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Blood. 2014 Jan 9;123(2):281-9. doi: 10.1182/blood-2013-01-476432. Epub 2013 Oct 21.

SCID patients with ARTEMIS vs RAG deficiencies following HCT: increased risk of late toxicity in ARTEMIS-deficient SCID.

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  • 1Department of Pediatrics and Adolescent Medicine, University Medical Center Ulm, Ulm, Germany;

Abstract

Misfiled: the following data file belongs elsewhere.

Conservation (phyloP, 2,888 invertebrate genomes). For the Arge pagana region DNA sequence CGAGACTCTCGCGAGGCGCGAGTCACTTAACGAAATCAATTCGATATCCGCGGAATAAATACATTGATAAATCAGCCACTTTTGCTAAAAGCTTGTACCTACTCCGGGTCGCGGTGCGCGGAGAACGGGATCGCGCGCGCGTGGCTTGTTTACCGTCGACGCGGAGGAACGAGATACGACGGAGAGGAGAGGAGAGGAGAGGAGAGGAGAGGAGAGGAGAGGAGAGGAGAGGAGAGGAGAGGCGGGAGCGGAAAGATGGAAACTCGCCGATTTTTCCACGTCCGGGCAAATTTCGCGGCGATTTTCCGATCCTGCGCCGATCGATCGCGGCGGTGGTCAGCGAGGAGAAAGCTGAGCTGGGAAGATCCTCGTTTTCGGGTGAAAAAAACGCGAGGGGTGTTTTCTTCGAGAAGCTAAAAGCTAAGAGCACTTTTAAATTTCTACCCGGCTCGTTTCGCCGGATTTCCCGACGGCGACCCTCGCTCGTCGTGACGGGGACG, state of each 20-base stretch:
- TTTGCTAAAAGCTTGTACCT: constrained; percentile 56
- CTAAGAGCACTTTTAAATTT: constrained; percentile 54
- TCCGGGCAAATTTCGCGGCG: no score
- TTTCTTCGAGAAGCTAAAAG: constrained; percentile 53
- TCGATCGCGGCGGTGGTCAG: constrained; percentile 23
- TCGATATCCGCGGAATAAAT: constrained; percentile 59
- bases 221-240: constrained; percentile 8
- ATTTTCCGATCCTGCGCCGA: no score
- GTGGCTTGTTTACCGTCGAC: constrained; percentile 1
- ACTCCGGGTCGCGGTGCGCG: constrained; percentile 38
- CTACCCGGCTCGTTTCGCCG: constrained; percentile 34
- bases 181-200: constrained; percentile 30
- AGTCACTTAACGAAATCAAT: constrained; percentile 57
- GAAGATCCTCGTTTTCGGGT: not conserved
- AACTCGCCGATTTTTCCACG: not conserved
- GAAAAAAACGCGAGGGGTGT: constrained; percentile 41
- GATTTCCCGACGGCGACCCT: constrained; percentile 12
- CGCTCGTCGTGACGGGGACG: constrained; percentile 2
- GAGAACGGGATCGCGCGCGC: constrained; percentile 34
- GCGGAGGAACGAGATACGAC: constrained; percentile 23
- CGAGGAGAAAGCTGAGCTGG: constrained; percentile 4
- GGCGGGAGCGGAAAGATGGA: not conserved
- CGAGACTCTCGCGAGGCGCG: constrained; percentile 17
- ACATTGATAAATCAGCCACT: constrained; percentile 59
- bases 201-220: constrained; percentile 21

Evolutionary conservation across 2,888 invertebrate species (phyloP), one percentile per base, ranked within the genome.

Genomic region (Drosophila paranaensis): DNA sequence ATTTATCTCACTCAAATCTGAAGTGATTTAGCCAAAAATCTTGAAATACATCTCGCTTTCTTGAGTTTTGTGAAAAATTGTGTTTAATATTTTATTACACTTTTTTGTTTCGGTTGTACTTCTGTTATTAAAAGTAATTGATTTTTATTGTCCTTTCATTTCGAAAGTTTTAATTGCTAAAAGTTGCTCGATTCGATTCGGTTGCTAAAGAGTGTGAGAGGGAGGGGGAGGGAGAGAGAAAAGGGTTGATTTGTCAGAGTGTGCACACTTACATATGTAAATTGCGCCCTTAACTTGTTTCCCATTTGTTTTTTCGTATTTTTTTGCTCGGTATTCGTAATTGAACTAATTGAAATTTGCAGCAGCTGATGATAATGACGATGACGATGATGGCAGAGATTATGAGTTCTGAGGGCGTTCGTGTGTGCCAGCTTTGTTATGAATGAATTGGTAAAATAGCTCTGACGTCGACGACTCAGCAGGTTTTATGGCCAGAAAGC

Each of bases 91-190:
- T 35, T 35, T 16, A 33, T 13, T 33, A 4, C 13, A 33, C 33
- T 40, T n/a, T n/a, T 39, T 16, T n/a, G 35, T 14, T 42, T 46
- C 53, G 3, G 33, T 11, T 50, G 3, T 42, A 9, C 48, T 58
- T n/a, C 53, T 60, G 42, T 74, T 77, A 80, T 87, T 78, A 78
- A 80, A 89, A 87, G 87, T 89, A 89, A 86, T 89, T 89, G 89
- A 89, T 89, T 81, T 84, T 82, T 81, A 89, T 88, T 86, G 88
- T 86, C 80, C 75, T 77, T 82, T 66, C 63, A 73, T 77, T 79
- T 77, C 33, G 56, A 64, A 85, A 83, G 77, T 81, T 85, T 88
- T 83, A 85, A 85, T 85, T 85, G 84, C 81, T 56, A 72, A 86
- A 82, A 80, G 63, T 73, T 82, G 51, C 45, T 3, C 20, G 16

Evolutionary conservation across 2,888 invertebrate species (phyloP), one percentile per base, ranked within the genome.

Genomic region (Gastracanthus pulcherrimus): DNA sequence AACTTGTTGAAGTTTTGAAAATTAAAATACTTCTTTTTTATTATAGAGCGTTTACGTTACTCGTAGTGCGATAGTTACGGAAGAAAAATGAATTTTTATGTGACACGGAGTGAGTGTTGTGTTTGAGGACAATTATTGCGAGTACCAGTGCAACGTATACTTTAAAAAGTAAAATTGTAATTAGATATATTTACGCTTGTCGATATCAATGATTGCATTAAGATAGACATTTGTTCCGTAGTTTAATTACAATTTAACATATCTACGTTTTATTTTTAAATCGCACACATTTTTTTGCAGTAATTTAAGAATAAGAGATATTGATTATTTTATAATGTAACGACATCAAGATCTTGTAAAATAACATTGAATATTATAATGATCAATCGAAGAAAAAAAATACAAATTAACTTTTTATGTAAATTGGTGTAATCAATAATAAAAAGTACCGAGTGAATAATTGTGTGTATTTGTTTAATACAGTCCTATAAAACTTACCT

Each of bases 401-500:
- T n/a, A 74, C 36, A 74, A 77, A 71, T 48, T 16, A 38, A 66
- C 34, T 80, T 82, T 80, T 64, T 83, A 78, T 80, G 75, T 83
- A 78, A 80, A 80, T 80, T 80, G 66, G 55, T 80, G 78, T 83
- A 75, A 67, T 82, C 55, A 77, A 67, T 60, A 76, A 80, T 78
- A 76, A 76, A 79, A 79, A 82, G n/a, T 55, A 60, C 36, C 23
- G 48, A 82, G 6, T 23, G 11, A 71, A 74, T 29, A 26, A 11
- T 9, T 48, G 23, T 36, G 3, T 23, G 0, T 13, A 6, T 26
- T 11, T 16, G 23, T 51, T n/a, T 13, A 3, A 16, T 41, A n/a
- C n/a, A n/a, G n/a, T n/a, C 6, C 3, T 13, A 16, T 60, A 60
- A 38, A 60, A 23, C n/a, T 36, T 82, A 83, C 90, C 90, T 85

A subgroup of severe combined immunodeficiencies (SCID) is characterized by lack of T and B cells and is caused by defects in genes required for T- and B-cell receptor gene rearrangement. Several of these genes are also involved in nonhomologous end joining of DNA double-strand break repair, the largest subgroup consisting of patients with T(-)B(-)NK(+)SCID due to DCLRE1C/ARTEMIS defects. We postulated that in patients with ARTEMIS deficiency, early and late complications following hematopoietic cell transplantation might be more prominent compared with patients with T(-)B(-)NK(+)SCID caused by recombination activating gene 1/2 (RAG1/2) deficiencies. We analyzed 69 patients with ARTEMIS and 76 patients with RAG1/2 deficiencies who received transplants from either HLA-identical donors without conditioning or from HLA-nonidentical donors without or with conditioning. There was no difference in survival or in the incidence or severity of acute graft-versus-host disease regardless of exposure to alkylating agents. Secondary malignancies were not observed. Immune reconstitution was comparable in both groups, however, ARTEMIS-deficient patients had a significantly higher occurrence of infections in long-term follow-up. There is a highly significant association between poor growth in ARTEMIS deficiency and use of alkylating agents. Furthermore, abnormalities in dental development and endocrine late effects were associated with alkylation therapy in ARTEMIS deficiency.

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